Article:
—I will, therefore, cite a few of the legal maxims that bear on this branch of laws. “Let all authorities be just, and let them be honestly obeyed by the people without hesitation. Let the magistrate restrain disobedience and sedition in citizens, by fine, imprisonment, and corporal chastisement. If there be an equal or greater power, and the people think the adjudication unjust, let them lawfully appeal thereto. If the magistrate shall have decided, and past sentence illegally, let there be a public appeal in a higher Court respecting the penalty and fine imposed.
With respect to the army, and the generals that command it by martial law, there should be no appeal from their authority. For the will of the general should have the force of absolute law, at least in time of war.
As to the minor magistrates, let there be such a distribution of their legal duties, that each may more effectively superintend his own department of justice. In the army let some, as military tribunes, command those that are subject to them. In the city, let others be appointed as superintendents of the public treasury. Let some devote their attention to the prison discipline, and capital punishments. Let others supervise the public mintage of gold, and silver, and copper. Let others judge of suits and arbitrations; and let others carry the orders of the senate into execution.
Let there likewise be Ædiles, curators of the city, the provisions, and the public games, and let these offices be the first steps to higher promotions of honour.
Let the censors take a census of the people, according to age, race, family, and property. Let them have the inspection of the temples, the streets, the aqueducts, the rates, and the customs. Let them distribute the citizens, according to their tribes, fortunes, ages, and ranks. Let them keep a register of the equestrian and plebeian orders. Let them impose a tax on celibates. Let them guard the morals of the people. Let them permit no scandal in the senate. Let the number of such censors be two. Let their magistracy continue five years. Let the other magistrates be annual, but their offices themselves should be perpetual.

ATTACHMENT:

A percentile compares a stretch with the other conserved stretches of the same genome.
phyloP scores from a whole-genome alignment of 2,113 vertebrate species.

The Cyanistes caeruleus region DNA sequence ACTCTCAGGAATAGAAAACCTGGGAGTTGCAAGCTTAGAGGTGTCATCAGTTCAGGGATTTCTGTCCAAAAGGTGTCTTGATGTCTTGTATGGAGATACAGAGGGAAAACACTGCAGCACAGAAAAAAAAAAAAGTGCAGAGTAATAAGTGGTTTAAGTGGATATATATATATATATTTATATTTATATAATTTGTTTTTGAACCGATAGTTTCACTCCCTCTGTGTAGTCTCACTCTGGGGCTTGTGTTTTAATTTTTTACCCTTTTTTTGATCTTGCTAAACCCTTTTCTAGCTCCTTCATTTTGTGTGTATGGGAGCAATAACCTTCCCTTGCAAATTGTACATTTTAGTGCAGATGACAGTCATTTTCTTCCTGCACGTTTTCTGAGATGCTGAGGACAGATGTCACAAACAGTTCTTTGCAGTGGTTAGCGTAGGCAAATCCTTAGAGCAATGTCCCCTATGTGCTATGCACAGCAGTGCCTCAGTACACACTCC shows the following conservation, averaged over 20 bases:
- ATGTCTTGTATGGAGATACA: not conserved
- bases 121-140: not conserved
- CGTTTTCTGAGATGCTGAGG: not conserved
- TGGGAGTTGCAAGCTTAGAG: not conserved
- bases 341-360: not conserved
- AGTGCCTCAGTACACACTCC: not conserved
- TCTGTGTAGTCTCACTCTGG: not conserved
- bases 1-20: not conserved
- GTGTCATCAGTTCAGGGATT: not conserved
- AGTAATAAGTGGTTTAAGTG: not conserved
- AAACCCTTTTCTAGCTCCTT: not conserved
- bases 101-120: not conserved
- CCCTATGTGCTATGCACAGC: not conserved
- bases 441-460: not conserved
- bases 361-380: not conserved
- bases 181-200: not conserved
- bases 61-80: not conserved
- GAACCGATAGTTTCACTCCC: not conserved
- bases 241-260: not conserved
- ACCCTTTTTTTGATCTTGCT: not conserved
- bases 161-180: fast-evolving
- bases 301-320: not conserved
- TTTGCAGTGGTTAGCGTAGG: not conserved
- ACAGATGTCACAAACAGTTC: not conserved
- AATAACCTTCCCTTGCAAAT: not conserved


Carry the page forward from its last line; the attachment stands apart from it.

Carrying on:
Let the prætor be judge of the law in private actions, with power of passing sentence—he is the proper guardian of civil jurisprudence. Let him have as many colleagues, of equal power, as the senate think necessary, and the commons allow him.
Let two magistrates be invested with sovereign authority, and be entitled prætors, judges, or consuls, in respect of presiding, judging, or counselling, according to the nature of the case. Let them have absolute authority over the army, for the safety of the people is the supreme law. This magistracy should not be determined in less than ten years—regulating the duration by the annual law.
When a considerable war is undertaken, and discord is likely to ensue among the citizens, let a single supreme magistrate be appointed, who shall unite in his own person the authority of both consuls, if the senate so decrees, for six months only. When such a magistrate has been proclaimed under favourable auspices, let him be as a prince of the people. Let him have for a colleague, a prætorial patrician, as a judge of the law. But when such dictators are created over the consuls, let not the other magistracies be suppressed or vacated.
Let the auspices be observed by the senate, and let those they authorize to elect the consuls in the comitia, proceed according to the established ceremonials.
Let the governors, generals, and lieutenants, leave the city whenever the senate or the people decree their retirement. Let all wars be just, and justly prosecuted. Let allies be spared, and our armies restrained from all unnecessary violence, that the glory of our country may be augmented. Then shall our soldiers return home with honour. Let ambassadors also direct their efforts to the service of the state, rather than their selfish interests.
Let ten tribunes be elected as magistrates of the people, to protect them against oppression; let their prohibitions and their adjudications be established, and their persons considered inviolable, so that tribunes may never be wanting to the people.
Let all magistrates possess their auspices and jurisdictions, and let the senate be composed of these legitimate authorities. Let its ordinances be absolute, and let its enactments be written and enrolled, unless an equal or greater authority disannul them. Let the order of the senators be free from reproach and scandal, and let them be an example of virtue to all.
In the creation of magistrates, the judgment of the accused, and the reception or rejection of laws, when suffrages are employed, let the suffrages be at once notorious to the nobles, and free to the people (optimatibus nota plebi libera sunto).